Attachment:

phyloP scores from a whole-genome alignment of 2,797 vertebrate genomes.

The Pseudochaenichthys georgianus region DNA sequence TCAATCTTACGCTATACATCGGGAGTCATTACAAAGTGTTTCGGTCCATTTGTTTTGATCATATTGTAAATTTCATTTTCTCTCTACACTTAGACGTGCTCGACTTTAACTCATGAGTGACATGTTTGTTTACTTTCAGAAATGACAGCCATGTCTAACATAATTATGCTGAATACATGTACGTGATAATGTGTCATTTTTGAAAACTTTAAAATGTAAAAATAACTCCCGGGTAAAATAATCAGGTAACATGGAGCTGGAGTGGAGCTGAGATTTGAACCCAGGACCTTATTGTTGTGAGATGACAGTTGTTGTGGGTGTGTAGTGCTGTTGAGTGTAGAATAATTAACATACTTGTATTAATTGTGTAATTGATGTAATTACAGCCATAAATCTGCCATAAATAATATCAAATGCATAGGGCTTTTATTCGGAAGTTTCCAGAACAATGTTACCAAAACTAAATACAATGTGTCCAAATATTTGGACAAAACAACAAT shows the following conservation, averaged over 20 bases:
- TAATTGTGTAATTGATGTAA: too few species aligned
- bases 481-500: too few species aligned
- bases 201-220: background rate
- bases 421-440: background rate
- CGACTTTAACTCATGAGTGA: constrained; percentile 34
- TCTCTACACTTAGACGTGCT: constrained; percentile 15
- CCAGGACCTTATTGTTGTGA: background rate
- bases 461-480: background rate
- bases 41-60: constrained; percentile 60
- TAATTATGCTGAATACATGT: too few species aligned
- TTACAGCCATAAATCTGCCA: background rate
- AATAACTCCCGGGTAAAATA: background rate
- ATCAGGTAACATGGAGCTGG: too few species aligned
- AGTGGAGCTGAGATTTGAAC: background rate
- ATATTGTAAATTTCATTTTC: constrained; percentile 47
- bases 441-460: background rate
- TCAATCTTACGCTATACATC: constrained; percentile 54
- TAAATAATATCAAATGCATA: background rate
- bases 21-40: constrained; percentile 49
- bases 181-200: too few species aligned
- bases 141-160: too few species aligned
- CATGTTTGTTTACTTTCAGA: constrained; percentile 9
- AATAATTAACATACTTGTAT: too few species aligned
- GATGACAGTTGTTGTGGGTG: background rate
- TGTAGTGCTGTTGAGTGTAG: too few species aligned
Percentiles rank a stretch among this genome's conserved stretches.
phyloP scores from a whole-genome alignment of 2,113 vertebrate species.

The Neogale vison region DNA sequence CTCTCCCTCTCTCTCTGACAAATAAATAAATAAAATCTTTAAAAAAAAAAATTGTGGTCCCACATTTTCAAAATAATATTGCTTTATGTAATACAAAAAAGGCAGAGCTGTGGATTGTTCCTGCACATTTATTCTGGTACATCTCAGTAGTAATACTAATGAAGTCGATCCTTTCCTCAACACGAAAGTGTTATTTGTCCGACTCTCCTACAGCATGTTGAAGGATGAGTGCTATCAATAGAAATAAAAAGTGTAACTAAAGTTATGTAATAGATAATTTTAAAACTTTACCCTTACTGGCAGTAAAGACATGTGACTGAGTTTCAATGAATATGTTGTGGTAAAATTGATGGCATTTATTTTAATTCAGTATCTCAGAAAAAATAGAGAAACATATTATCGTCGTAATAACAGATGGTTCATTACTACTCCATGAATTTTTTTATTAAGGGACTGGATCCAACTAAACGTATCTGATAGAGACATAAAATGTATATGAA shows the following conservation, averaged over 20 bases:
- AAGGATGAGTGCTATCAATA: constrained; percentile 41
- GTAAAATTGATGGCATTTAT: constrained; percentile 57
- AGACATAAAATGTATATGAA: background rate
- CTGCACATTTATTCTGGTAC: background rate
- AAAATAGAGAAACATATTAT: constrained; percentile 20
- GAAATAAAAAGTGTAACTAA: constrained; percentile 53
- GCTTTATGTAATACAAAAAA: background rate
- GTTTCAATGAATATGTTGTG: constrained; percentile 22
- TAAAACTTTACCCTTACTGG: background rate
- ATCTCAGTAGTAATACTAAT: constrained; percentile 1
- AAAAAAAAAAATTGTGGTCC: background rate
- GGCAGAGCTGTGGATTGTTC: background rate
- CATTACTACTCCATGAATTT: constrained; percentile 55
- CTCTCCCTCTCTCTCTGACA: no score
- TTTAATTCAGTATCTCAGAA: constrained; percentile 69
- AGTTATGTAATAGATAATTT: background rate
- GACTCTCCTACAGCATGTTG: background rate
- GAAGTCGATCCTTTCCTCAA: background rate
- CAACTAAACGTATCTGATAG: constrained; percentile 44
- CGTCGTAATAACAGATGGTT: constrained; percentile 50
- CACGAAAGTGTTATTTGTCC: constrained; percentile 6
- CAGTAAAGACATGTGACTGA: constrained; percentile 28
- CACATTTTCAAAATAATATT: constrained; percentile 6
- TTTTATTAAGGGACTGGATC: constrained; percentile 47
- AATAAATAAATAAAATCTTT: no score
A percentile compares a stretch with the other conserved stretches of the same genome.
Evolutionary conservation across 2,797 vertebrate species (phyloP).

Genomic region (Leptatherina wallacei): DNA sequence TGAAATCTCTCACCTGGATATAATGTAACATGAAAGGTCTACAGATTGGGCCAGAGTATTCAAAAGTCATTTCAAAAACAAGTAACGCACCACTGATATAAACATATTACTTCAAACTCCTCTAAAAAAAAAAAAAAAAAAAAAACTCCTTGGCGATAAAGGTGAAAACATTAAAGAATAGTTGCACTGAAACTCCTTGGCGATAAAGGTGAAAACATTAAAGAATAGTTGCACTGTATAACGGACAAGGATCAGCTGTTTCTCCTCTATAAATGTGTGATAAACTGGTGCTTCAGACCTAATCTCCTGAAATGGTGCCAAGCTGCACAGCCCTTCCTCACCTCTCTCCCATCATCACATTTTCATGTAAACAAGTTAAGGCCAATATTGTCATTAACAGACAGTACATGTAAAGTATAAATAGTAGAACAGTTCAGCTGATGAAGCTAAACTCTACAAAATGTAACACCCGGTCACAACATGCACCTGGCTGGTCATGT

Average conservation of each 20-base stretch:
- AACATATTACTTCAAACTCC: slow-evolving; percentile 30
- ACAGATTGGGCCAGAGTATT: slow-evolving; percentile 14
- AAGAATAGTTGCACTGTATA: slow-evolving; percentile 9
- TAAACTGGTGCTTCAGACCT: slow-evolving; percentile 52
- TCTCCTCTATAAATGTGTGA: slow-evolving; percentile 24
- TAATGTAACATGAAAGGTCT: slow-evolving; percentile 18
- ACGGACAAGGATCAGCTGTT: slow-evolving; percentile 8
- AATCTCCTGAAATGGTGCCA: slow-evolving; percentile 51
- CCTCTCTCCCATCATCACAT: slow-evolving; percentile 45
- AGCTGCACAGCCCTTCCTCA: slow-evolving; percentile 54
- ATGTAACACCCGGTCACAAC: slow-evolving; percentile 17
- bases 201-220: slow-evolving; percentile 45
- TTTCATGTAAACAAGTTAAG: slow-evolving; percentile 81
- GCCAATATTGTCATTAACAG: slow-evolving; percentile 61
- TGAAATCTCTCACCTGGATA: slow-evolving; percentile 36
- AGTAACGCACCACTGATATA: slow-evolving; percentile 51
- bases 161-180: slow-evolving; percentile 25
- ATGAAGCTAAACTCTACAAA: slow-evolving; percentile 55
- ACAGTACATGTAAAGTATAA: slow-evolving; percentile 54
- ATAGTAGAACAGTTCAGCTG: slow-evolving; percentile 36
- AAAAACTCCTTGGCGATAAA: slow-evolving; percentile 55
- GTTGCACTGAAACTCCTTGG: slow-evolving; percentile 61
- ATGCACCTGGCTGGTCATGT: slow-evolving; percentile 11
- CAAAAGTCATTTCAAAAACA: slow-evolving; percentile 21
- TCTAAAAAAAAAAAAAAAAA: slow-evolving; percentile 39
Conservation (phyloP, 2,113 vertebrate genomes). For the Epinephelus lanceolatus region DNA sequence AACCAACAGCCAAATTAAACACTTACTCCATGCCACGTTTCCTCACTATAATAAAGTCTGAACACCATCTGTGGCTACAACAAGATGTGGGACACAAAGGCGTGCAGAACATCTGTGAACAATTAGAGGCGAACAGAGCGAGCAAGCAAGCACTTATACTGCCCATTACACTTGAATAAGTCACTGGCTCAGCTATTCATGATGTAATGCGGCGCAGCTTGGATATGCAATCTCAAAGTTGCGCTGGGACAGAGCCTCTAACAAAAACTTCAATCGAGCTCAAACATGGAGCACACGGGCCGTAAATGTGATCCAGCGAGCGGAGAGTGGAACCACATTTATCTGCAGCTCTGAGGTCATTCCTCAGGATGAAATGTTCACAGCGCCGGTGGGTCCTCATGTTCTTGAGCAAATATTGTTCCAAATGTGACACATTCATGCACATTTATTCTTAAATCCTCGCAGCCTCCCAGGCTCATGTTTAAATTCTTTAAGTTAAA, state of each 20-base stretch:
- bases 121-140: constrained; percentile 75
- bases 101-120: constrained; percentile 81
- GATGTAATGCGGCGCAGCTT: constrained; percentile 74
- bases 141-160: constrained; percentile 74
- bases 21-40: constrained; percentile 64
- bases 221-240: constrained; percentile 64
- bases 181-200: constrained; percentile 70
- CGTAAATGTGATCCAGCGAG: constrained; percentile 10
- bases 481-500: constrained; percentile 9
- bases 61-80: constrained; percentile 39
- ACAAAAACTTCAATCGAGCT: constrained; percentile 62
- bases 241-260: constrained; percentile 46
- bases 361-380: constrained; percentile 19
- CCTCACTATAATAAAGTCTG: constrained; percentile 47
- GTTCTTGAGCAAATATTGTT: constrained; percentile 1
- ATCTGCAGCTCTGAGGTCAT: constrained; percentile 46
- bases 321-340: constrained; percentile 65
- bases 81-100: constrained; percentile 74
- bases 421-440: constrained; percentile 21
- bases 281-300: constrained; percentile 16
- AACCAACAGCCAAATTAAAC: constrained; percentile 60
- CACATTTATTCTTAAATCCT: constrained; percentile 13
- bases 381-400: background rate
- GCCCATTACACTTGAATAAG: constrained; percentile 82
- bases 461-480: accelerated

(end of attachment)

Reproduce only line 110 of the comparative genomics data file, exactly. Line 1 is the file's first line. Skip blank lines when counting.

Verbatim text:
- bases 461-480: accelerated